Daily Design: Day 327
Daily Design is a series of game concepts devised daily through all of 2016. These are just basic concepts, designed based on randomly generated words. Today, they are;
Hack, Equipping and Achievement.
As such, the game I’ve designed today is…
Achievement Armament is a hack’n’slash game about achievements and achieving things, or as far as anything completed in a game can be considered an achievement.
Players immediately start in-game. They’re a little blob-like thing that can swing a sword and move around. When they destroy a block – the only thing they can find – they unlock their first achievement, which gives them an achievement point.
Achievement points can be spent to unlock new features – in this case, the first achievement point can only be spent on a “graphics upgrade”, which makes your blob turn into an actual character. As players progress, they’ll unlock more and more achievements which in turn can unlock more and more features – everything but the achievement shop and core gameplay are all that players start with. Even things like the Options menu need to be unlocked.
Of course, more major features are locked behind the shop as well – things like new areas, abilities and so on. Players will very quickly unlock the base game (menus, basic abilities and graphics) and move on to more traditional hack’n’slash gameplay.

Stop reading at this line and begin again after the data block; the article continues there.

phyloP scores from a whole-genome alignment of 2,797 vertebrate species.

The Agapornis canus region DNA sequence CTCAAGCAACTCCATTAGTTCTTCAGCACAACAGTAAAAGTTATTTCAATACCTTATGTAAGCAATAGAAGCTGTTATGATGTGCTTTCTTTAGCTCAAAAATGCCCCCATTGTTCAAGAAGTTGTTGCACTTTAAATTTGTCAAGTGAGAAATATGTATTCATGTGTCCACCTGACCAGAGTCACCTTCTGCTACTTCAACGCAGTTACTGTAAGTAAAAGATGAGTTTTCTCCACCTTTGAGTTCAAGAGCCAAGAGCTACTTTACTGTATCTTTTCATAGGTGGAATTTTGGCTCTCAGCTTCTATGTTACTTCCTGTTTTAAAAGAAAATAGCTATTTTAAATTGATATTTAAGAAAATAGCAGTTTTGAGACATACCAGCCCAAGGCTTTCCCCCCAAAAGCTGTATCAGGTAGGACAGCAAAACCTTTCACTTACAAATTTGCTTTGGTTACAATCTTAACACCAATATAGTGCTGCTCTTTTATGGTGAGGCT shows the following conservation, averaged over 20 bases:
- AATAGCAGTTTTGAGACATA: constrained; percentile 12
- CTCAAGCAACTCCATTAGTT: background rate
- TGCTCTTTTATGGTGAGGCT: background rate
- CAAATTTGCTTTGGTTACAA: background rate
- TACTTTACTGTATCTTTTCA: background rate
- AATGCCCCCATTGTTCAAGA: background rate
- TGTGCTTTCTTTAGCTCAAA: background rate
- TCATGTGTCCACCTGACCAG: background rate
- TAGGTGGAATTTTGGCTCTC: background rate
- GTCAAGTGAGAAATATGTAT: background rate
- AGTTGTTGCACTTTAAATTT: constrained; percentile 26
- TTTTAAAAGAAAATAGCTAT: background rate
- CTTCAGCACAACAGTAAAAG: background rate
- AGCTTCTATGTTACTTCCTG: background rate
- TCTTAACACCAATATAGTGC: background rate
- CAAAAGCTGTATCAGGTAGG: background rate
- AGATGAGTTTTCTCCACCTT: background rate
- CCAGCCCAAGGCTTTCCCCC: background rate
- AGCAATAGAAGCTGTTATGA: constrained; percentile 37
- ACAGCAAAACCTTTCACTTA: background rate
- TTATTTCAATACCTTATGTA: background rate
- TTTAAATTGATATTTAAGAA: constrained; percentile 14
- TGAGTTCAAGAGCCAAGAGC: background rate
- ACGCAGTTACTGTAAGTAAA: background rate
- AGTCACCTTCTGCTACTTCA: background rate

To stop players from doing things out of order and getting stuck, the achievement shop utilises a tree system, where certain options must be purchased before others. In other words, players will have to buy the most basic abilities before moving on to other ones – or they’ll have to unlock the main menu before any of the sub menus.
As a quick note, all accessibility features would be unlocked from the get-go, including a colour-blind mode and graphics options. This is because it’s unreasonable to expect players to unlock these things, even if it’s half the point (and joke) of the game.
The idea of the game is to unlock every single achievement, some of which become very difficult. While a lot of games promote this, I think it’s interesting to see a few games really embrace the idea and play with it. This idea is largely inspired by Achievement Unlocked – a free Adobe Flash game I recommend you have a look at if you enjoy the concept.
That’s it! Thanks for reading. I’ll be back tomorrow with another quick game concept!